Ten Miami-based artists collaborated on a series of artworks and installations that use real and reconstructed architectural fragments as the undergirding theme and exhibition framework — arches from the Fountainebleau, glass blocks ubiquitous in the ’80s, a two-tone pastel wall from Miami Beach’s Art Deco district, granite kitchen and bath counters that appear to have been stripped from foreclosed homes, and bike racks from the plaza outside that continue to be used inside the museum’s lobby.

Outside the building, a 15,000-pound granite sign bearing the logo of Miami’s collapsed CenTrust Bank sits below the elevated Metrorail tracks, a reminder of the roller-coaster cycles of international investment and capital that have shaped Miami’s urban development.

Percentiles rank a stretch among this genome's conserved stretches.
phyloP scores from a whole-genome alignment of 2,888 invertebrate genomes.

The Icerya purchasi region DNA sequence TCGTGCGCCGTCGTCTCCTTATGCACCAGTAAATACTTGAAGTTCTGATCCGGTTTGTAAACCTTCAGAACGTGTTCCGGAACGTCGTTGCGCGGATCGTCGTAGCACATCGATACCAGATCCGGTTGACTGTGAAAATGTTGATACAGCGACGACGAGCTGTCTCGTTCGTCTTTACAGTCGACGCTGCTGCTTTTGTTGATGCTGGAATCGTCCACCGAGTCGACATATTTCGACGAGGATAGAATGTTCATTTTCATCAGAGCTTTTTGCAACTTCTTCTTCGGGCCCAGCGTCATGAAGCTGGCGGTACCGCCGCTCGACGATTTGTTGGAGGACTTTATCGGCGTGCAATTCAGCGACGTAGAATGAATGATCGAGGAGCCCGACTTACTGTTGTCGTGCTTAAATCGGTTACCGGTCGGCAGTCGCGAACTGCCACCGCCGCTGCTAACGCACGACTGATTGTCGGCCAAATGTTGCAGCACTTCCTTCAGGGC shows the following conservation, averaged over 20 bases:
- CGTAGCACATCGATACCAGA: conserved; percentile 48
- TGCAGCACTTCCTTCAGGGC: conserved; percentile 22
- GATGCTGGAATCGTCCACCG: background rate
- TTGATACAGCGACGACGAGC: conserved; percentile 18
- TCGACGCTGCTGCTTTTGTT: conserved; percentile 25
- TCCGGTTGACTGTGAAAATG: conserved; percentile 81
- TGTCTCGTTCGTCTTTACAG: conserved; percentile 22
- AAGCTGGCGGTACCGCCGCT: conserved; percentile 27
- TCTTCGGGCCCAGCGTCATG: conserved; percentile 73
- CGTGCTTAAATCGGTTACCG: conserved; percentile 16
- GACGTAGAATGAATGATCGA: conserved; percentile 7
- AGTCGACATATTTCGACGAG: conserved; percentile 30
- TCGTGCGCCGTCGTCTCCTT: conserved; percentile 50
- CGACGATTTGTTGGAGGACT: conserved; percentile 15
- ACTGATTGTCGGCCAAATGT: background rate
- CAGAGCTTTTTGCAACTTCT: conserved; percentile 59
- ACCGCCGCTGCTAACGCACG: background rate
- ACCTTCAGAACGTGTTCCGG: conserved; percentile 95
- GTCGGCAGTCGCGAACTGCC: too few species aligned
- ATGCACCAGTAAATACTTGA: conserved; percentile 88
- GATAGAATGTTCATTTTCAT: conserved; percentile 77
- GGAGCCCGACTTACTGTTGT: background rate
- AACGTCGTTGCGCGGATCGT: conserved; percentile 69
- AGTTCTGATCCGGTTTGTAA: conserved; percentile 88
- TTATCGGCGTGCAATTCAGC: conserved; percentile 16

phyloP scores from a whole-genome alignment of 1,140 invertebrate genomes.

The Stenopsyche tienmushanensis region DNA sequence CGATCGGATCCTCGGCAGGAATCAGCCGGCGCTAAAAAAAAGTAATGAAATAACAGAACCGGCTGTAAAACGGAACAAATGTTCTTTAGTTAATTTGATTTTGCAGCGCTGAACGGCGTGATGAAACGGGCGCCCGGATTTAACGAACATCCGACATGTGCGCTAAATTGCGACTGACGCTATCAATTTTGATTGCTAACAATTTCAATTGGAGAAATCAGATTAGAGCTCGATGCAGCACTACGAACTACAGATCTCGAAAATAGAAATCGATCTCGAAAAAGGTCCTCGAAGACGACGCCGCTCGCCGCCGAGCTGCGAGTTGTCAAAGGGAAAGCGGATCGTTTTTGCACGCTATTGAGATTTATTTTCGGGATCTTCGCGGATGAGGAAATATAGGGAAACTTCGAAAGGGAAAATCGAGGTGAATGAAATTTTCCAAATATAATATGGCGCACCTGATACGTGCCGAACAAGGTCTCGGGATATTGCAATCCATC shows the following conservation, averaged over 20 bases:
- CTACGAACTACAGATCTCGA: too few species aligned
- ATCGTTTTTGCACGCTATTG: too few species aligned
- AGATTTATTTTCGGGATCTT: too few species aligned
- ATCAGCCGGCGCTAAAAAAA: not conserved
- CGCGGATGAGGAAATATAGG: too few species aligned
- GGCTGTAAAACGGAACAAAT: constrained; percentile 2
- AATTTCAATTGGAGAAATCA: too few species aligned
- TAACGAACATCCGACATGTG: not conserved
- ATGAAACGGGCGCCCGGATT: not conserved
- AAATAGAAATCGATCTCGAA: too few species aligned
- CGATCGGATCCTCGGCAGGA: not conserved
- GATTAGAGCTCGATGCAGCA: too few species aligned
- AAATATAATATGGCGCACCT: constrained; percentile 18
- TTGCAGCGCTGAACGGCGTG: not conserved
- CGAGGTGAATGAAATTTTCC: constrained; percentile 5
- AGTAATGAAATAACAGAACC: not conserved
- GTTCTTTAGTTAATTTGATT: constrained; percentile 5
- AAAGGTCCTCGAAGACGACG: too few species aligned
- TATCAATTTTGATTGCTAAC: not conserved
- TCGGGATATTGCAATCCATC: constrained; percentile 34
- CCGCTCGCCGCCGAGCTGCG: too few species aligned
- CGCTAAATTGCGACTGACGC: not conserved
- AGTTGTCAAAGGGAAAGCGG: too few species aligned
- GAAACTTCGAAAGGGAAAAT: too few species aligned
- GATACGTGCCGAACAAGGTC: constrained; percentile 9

Artist George Sanchez-Calderon, who rescued the behemoth from a Wynwood scrap yard, said he hopes the new PAMM will follow through on administrators’ pledge to increase support of the local art community, especially financially. The current show, he said, is a good start.

“It’s time that there is more investment, in the way you see in other cities like New York and L.A.,’’ Sanchez-Calderon said. “They need to go deeper into the community, and broader.’’

But progress on the new building has not come without its share of controversy. Though voters approved the bonds for its construction, some vocal critics have criticized the use of public money for what they describe as an “elitist’’ institution, as well as the loss of several acres of park space in a city desperately short of it.